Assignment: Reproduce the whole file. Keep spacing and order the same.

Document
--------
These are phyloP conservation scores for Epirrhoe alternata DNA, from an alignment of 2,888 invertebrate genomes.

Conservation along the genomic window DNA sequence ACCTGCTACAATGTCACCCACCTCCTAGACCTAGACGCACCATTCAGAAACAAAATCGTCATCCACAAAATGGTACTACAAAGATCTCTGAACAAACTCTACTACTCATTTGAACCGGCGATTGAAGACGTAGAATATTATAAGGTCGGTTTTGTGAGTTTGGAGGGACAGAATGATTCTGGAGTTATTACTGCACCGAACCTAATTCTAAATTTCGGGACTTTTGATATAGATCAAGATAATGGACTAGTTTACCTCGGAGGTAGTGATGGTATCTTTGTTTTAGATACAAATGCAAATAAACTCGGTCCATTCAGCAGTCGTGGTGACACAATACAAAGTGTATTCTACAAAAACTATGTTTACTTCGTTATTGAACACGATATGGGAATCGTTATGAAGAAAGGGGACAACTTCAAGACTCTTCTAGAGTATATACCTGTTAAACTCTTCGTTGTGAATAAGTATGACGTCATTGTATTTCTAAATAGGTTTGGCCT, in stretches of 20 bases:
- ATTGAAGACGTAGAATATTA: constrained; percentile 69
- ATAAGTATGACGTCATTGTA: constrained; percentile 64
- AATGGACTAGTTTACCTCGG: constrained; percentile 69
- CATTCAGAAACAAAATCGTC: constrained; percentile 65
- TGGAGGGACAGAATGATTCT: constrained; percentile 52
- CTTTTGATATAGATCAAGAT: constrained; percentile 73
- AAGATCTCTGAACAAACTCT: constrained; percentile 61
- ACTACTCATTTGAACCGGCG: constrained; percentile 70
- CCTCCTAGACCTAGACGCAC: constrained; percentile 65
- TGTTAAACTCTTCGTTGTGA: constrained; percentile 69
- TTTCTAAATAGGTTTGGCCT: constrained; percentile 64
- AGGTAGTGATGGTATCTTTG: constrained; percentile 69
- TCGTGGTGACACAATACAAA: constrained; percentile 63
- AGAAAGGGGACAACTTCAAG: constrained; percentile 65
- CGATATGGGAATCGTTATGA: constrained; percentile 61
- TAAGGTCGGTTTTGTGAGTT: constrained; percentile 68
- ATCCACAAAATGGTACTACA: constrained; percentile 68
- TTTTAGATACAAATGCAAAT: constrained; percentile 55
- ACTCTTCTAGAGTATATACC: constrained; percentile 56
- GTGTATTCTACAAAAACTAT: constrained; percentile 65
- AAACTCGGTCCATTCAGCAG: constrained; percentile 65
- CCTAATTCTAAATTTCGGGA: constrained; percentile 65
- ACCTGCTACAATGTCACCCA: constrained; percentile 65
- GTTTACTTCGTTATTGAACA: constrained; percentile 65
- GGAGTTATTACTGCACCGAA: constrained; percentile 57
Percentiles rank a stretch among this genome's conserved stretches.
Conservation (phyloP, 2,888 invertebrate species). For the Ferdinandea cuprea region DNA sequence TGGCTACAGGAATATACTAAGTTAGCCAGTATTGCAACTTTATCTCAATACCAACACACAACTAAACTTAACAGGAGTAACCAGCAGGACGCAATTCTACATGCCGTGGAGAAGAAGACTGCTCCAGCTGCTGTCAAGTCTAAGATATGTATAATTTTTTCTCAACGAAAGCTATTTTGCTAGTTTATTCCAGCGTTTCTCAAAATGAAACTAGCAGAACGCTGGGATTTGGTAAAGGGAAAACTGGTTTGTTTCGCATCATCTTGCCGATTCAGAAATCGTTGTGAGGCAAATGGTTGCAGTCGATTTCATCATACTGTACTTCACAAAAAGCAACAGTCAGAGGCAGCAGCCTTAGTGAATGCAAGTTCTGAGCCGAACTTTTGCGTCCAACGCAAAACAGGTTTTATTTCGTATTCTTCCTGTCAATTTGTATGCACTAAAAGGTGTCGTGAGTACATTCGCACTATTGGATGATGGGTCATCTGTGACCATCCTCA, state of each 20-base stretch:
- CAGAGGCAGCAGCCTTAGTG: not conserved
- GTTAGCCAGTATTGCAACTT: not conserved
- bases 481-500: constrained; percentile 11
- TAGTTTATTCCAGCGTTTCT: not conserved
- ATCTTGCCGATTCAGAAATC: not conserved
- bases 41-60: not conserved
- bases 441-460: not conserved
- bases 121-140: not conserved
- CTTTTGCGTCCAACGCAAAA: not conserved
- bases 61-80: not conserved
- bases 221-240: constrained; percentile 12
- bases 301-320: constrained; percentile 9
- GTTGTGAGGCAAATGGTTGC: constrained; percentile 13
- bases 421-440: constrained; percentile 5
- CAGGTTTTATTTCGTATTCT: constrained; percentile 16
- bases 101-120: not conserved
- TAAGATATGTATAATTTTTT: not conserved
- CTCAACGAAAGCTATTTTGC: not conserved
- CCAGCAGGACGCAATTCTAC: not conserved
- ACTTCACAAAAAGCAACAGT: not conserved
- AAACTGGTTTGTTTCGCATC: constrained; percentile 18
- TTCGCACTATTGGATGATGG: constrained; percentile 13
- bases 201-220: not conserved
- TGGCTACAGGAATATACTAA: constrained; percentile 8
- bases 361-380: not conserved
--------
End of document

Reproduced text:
These are phyloP conservation scores for Epirrhoe alternata DNA, from an alignment of 2,888 invertebrate genomes.

Conservation along the genomic window DNA sequence ACCTGCTACAATGTCACCCACCTCCTAGACCTAGACGCACCATTCAGAAACAAAATCGTCATCCACAAAATGGTACTACAAAGATCTCTGAACAAACTCTACTACTCATTTGAACCGGCGATTGAAGACGTAGAATATTATAAGGTCGGTTTTGTGAGTTTGGAGGGACAGAATGATTCTGGAGTTATTACTGCACCGAACCTAATTCTAAATTTCGGGACTTTTGATATAGATCAAGATAATGGACTAGTTTACCTCGGAGGTAGTGATGGTATCTTTGTTTTAGATACAAATGCAAATAAACTCGGTCCATTCAGCAGTCGTGGTGACACAATACAAAGTGTATTCTACAAAAACTATGTTTACTTCGTTATTGAACACGATATGGGAATCGTTATGAAGAAAGGGGACAACTTCAAGACTCTTCTAGAGTATATACCTGTTAAACTCTTCGTTGTGAATAAGTATGACGTCATTGTATTTCTAAATAGGTTTGGCCT, in stretches of 20 bases:
- ATTGAAGACGTAGAATATTA: constrained; percentile 69
- ATAAGTATGACGTCATTGTA: constrained; percentile 64
- AATGGACTAGTTTACCTCGG: constrained; percentile 69
- CATTCAGAAACAAAATCGTC: constrained; percentile 65
- TGGAGGGACAGAATGATTCT: constrained; percentile 52
- CTTTTGATATAGATCAAGAT: constrained; percentile 73
- AAGATCTCTGAACAAACTCT: constrained; percentile 61
- ACTACTCATTTGAACCGGCG: constrained; percentile 70
- CCTCCTAGACCTAGACGCAC: constrained; percentile 65
- TGTTAAACTCTTCGTTGTGA: constrained; percentile 69
- TTTCTAAATAGGTTTGGCCT: constrained; percentile 64
- AGGTAGTGATGGTATCTTTG: constrained; percentile 69
- TCGTGGTGACACAATACAAA: constrained; percentile 63
- AGAAAGGGGACAACTTCAAG: constrained; percentile 65
- CGATATGGGAATCGTTATGA: constrained; percentile 61
- TAAGGTCGGTTTTGTGAGTT: constrained; percentile 68
- ATCCACAAAATGGTACTACA: constrained; percentile 68
- TTTTAGATACAAATGCAAAT: constrained; percentile 55
- ACTCTTCTAGAGTATATACC: constrained; percentile 56
- GTGTATTCTACAAAAACTAT: constrained; percentile 65
- AAACTCGGTCCATTCAGCAG: constrained; percentile 65
- CCTAATTCTAAATTTCGGGA: constrained; percentile 65
- ACCTGCTACAATGTCACCCA: constrained; percentile 65
- GTTTACTTCGTTATTGAACA: constrained; percentile 65
- GGAGTTATTACTGCACCGAA: constrained; percentile 57
Percentiles rank a stretch among this genome's conserved stretches.
Conservation (phyloP, 2,888 invertebrate species). For the Ferdinandea cuprea region DNA sequence TGGCTACAGGAATATACTAAGTTAGCCAGTATTGCAACTTTATCTCAATACCAACACACAACTAAACTTAACAGGAGTAACCAGCAGGACGCAATTCTACATGCCGTGGAGAAGAAGACTGCTCCAGCTGCTGTCAAGTCTAAGATATGTATAATTTTTTCTCAACGAAAGCTATTTTGCTAGTTTATTCCAGCGTTTCTCAAAATGAAACTAGCAGAACGCTGGGATTTGGTAAAGGGAAAACTGGTTTGTTTCGCATCATCTTGCCGATTCAGAAATCGTTGTGAGGCAAATGGTTGCAGTCGATTTCATCATACTGTACTTCACAAAAAGCAACAGTCAGAGGCAGCAGCCTTAGTGAATGCAAGTTCTGAGCCGAACTTTTGCGTCCAACGCAAAACAGGTTTTATTTCGTATTCTTCCTGTCAATTTGTATGCACTAAAAGGTGTCGTGAGTACATTCGCACTATTGGATGATGGGTCATCTGTGACCATCCTCA, state of each 20-base stretch:
- CAGAGGCAGCAGCCTTAGTG: not conserved
- GTTAGCCAGTATTGCAACTT: not conserved
- bases 481-500: constrained; percentile 11
- TAGTTTATTCCAGCGTTTCT: not conserved
- ATCTTGCCGATTCAGAAATC: not conserved
- bases 41-60: not conserved
- bases 441-460: not conserved
- bases 121-140: not conserved
- CTTTTGCGTCCAACGCAAAA: not conserved
- bases 61-80: not conserved
- bases 221-240: constrained; percentile 12
- bases 301-320: constrained; percentile 9
- GTTGTGAGGCAAATGGTTGC: constrained; percentile 13
- bases 421-440: constrained; percentile 5
- CAGGTTTTATTTCGTATTCT: constrained; percentile 16
- bases 101-120: not conserved
- TAAGATATGTATAATTTTTT: not conserved
- CTCAACGAAAGCTATTTTGC: not conserved
- CCAGCAGGACGCAATTCTAC: not conserved
- ACTTCACAAAAAGCAACAGT: not conserved
- AAACTGGTTTGTTTCGCATC: constrained; percentile 18
- TTCGCACTATTGGATGATGG: constrained; percentile 13
- bases 201-220: not conserved
- TGGCTACAGGAATATACTAA: constrained; percentile 8
- bases 361-380: not conserved